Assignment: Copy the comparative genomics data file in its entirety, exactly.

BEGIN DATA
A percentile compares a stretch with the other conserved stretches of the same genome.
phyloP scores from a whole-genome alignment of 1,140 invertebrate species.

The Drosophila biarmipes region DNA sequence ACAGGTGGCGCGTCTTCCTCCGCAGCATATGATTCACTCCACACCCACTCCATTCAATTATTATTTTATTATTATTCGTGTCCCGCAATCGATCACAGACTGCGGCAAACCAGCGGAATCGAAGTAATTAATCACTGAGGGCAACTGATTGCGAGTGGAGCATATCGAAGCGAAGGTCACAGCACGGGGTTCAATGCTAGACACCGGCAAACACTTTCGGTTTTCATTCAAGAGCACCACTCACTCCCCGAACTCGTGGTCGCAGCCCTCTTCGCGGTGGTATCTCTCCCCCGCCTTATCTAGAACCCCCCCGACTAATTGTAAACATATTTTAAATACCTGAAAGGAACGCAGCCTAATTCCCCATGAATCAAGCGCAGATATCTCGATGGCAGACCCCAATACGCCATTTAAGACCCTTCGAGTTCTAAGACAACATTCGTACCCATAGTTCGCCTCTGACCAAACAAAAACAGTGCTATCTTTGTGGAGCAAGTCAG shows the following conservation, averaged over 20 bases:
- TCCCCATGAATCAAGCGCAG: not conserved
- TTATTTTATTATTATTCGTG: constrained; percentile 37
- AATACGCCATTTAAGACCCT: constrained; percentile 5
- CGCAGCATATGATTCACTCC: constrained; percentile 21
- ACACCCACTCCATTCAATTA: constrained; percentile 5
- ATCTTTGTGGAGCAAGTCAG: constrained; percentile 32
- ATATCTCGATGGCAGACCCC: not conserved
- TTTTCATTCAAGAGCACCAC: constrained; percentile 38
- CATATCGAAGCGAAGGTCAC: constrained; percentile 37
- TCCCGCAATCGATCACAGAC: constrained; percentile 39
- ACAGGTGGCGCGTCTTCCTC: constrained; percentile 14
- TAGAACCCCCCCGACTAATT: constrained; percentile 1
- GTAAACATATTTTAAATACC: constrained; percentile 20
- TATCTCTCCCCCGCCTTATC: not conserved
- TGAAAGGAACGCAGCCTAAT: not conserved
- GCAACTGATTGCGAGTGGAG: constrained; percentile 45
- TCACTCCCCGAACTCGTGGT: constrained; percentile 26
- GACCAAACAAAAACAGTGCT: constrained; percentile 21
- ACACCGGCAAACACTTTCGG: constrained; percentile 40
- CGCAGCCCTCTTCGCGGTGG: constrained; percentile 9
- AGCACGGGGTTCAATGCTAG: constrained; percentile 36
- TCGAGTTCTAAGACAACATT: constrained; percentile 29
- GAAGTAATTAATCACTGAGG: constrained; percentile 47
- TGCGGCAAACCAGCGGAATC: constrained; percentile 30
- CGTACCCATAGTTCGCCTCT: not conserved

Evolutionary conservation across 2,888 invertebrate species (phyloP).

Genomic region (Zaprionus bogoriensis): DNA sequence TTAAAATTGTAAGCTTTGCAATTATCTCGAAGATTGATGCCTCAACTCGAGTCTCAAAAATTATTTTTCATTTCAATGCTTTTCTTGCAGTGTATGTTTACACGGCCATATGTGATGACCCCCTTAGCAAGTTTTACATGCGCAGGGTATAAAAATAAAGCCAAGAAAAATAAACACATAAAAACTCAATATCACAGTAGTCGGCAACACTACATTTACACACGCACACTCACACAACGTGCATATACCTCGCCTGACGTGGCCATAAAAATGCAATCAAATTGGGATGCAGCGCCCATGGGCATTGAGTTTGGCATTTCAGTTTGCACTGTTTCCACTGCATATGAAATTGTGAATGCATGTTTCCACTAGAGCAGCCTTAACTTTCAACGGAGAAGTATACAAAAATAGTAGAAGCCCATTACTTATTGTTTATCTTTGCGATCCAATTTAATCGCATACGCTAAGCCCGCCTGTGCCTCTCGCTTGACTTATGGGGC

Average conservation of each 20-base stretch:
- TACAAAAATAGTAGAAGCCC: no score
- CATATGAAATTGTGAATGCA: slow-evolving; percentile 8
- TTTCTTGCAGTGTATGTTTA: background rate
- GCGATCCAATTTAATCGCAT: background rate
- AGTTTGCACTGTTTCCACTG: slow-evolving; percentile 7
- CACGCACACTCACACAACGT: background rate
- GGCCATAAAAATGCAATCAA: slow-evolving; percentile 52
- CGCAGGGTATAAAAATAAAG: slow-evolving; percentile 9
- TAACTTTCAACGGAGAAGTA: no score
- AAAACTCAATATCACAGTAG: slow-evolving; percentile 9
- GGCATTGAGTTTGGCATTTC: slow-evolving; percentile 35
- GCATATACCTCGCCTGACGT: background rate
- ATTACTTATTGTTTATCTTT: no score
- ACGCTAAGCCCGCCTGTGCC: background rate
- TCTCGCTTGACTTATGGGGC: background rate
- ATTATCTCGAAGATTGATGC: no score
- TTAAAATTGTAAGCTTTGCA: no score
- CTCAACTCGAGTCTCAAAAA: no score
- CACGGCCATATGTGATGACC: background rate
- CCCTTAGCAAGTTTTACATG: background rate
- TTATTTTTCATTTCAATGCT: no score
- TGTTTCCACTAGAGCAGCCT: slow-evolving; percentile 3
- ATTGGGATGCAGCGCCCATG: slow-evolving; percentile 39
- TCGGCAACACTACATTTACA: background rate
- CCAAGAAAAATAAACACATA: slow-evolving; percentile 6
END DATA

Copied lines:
A percentile compares a stretch with the other conserved stretches of the same genome.
phyloP scores from a whole-genome alignment of 1,140 invertebrate species.

The Drosophila biarmipes region DNA sequence ACAGGTGGCGCGTCTTCCTCCGCAGCATATGATTCACTCCACACCCACTCCATTCAATTATTATTTTATTATTATTCGTGTCCCGCAATCGATCACAGACTGCGGCAAACCAGCGGAATCGAAGTAATTAATCACTGAGGGCAACTGATTGCGAGTGGAGCATATCGAAGCGAAGGTCACAGCACGGGGTTCAATGCTAGACACCGGCAAACACTTTCGGTTTTCATTCAAGAGCACCACTCACTCCCCGAACTCGTGGTCGCAGCCCTCTTCGCGGTGGTATCTCTCCCCCGCCTTATCTAGAACCCCCCCGACTAATTGTAAACATATTTTAAATACCTGAAAGGAACGCAGCCTAATTCCCCATGAATCAAGCGCAGATATCTCGATGGCAGACCCCAATACGCCATTTAAGACCCTTCGAGTTCTAAGACAACATTCGTACCCATAGTTCGCCTCTGACCAAACAAAAACAGTGCTATCTTTGTGGAGCAAGTCAG shows the following conservation, averaged over 20 bases:
- TCCCCATGAATCAAGCGCAG: not conserved
- TTATTTTATTATTATTCGTG: constrained; percentile 37
- AATACGCCATTTAAGACCCT: constrained; percentile 5
- CGCAGCATATGATTCACTCC: constrained; percentile 21
- ACACCCACTCCATTCAATTA: constrained; percentile 5
- ATCTTTGTGGAGCAAGTCAG: constrained; percentile 32
- ATATCTCGATGGCAGACCCC: not conserved
- TTTTCATTCAAGAGCACCAC: constrained; percentile 38
- CATATCGAAGCGAAGGTCAC: constrained; percentile 37
- TCCCGCAATCGATCACAGAC: constrained; percentile 39
- ACAGGTGGCGCGTCTTCCTC: constrained; percentile 14
- TAGAACCCCCCCGACTAATT: constrained; percentile 1
- GTAAACATATTTTAAATACC: constrained; percentile 20
- TATCTCTCCCCCGCCTTATC: not conserved
- TGAAAGGAACGCAGCCTAAT: not conserved
- GCAACTGATTGCGAGTGGAG: constrained; percentile 45
- TCACTCCCCGAACTCGTGGT: constrained; percentile 26
- GACCAAACAAAAACAGTGCT: constrained; percentile 21
- ACACCGGCAAACACTTTCGG: constrained; percentile 40
- CGCAGCCCTCTTCGCGGTGG: constrained; percentile 9
- AGCACGGGGTTCAATGCTAG: constrained; percentile 36
- TCGAGTTCTAAGACAACATT: constrained; percentile 29
- GAAGTAATTAATCACTGAGG: constrained; percentile 47
- TGCGGCAAACCAGCGGAATC: constrained; percentile 30
- CGTACCCATAGTTCGCCTCT: not conserved

Evolutionary conservation across 2,888 invertebrate species (phyloP).

Genomic region (Zaprionus bogoriensis): DNA sequence TTAAAATTGTAAGCTTTGCAATTATCTCGAAGATTGATGCCTCAACTCGAGTCTCAAAAATTATTTTTCATTTCAATGCTTTTCTTGCAGTGTATGTTTACACGGCCATATGTGATGACCCCCTTAGCAAGTTTTACATGCGCAGGGTATAAAAATAAAGCCAAGAAAAATAAACACATAAAAACTCAATATCACAGTAGTCGGCAACACTACATTTACACACGCACACTCACACAACGTGCATATACCTCGCCTGACGTGGCCATAAAAATGCAATCAAATTGGGATGCAGCGCCCATGGGCATTGAGTTTGGCATTTCAGTTTGCACTGTTTCCACTGCATATGAAATTGTGAATGCATGTTTCCACTAGAGCAGCCTTAACTTTCAACGGAGAAGTATACAAAAATAGTAGAAGCCCATTACTTATTGTTTATCTTTGCGATCCAATTTAATCGCATACGCTAAGCCCGCCTGTGCCTCTCGCTTGACTTATGGGGC

Average conservation of each 20-base stretch:
- TACAAAAATAGTAGAAGCCC: no score
- CATATGAAATTGTGAATGCA: slow-evolving; percentile 8
- TTTCTTGCAGTGTATGTTTA: background rate
- GCGATCCAATTTAATCGCAT: background rate
- AGTTTGCACTGTTTCCACTG: slow-evolving; percentile 7
- CACGCACACTCACACAACGT: background rate
- GGCCATAAAAATGCAATCAA: slow-evolving; percentile 52
- CGCAGGGTATAAAAATAAAG: slow-evolving; percentile 9
- TAACTTTCAACGGAGAAGTA: no score
- AAAACTCAATATCACAGTAG: slow-evolving; percentile 9
- GGCATTGAGTTTGGCATTTC: slow-evolving; percentile 35
- GCATATACCTCGCCTGACGT: background rate
- ATTACTTATTGTTTATCTTT: no score
- ACGCTAAGCCCGCCTGTGCC: background rate
- TCTCGCTTGACTTATGGGGC: background rate
- ATTATCTCGAAGATTGATGC: no score
- TTAAAATTGTAAGCTTTGCA: no score
- CTCAACTCGAGTCTCAAAAA: no score
- CACGGCCATATGTGATGACC: background rate
- CCCTTAGCAAGTTTTACATG: background rate
- TTATTTTTCATTTCAATGCT: no score
- TGTTTCCACTAGAGCAGCCT: slow-evolving; percentile 3
- ATTGGGATGCAGCGCCCATG: slow-evolving; percentile 39
- TCGGCAACACTACATTTACA: background rate
- CCAAGAAAAATAAACACATA: slow-evolving; percentile 6